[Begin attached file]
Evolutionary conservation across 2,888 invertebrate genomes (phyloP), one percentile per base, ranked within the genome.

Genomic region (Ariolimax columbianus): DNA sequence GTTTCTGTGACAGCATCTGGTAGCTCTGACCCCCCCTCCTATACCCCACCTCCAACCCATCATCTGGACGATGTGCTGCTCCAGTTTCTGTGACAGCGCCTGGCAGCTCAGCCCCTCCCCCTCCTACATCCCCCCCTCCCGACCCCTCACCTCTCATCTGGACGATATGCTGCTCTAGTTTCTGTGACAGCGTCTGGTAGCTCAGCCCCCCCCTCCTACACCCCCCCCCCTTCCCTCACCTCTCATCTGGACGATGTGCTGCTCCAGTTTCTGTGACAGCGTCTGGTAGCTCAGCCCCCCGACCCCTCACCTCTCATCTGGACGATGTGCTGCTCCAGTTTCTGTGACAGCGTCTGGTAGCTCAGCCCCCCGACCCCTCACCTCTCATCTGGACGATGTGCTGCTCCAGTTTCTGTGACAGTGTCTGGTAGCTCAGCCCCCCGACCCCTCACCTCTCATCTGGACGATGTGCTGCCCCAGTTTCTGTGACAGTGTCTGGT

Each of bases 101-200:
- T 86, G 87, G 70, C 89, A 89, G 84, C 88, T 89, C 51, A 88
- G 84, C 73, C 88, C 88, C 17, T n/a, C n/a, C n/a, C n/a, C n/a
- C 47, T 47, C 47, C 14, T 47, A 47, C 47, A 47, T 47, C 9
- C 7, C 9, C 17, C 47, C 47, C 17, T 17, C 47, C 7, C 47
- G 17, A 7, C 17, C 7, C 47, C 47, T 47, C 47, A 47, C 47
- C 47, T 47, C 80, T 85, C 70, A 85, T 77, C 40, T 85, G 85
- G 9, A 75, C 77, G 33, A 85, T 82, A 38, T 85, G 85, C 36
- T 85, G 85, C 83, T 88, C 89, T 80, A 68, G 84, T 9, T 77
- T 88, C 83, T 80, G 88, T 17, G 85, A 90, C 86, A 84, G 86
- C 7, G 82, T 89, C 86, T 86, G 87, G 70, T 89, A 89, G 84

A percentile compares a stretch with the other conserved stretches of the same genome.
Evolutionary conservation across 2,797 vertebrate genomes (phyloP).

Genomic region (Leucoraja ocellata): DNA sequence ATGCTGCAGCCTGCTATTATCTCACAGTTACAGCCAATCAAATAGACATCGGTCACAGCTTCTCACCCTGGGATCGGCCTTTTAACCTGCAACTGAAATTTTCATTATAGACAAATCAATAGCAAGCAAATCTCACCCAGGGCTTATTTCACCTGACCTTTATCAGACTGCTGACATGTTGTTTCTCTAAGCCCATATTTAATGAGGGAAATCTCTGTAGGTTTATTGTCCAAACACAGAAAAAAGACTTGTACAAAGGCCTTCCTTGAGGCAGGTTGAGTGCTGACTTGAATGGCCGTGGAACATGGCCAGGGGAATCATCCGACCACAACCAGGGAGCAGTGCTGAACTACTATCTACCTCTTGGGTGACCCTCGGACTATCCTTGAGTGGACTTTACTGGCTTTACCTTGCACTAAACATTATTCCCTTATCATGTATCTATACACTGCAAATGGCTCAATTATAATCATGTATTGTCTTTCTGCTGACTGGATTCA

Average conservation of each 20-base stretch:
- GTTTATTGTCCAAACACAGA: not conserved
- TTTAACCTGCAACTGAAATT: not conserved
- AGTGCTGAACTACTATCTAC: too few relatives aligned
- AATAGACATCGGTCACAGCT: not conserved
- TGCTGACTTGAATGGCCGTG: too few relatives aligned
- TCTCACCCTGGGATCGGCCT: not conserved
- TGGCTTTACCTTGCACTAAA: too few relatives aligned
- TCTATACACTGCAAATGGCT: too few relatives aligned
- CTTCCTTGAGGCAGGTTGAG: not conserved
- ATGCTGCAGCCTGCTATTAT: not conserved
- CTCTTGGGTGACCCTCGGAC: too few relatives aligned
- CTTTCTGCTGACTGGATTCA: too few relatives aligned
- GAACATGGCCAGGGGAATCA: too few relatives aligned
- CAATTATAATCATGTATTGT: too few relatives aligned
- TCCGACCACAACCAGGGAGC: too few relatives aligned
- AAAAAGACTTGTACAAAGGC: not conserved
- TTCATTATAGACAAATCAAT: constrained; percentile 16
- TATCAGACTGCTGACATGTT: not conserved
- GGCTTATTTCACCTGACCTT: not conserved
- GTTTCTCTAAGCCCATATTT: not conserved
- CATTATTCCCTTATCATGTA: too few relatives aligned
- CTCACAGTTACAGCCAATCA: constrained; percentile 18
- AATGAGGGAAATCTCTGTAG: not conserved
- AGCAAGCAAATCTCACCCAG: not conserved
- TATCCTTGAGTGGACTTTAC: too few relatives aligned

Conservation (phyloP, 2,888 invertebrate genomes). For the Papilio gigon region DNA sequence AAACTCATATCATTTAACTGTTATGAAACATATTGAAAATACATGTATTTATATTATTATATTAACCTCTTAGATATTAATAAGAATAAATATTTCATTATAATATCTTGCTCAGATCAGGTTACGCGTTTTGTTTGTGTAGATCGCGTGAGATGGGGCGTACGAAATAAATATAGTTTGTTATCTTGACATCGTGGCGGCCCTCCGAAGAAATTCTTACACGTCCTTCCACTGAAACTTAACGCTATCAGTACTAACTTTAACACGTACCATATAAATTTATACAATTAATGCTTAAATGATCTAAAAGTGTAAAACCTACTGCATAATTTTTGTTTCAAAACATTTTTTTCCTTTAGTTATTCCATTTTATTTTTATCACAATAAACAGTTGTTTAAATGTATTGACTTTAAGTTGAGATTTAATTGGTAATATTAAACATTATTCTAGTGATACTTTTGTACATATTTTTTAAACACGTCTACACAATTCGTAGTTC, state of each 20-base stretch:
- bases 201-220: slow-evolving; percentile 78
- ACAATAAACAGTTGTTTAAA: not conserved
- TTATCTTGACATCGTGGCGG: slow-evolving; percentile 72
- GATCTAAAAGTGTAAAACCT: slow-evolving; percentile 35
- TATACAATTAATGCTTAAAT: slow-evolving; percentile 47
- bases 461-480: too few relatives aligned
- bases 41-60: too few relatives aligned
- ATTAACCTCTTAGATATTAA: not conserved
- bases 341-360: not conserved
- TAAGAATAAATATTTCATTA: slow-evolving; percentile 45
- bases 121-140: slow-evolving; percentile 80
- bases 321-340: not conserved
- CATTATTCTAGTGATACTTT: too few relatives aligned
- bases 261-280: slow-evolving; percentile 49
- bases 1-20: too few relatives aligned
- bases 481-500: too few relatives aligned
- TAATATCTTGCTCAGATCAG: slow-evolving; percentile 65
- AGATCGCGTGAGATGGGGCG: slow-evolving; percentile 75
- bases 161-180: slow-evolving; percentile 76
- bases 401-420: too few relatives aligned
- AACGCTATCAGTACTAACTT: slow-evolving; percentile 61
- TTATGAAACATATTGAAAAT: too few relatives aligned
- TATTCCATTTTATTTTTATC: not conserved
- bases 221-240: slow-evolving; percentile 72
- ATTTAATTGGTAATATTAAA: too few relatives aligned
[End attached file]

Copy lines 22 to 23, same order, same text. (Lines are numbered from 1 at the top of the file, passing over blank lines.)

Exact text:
- TGCTGACTTGAATGGCCGTG: too few relatives aligned
- TCTCACCCTGGGATCGGCCT: not conserved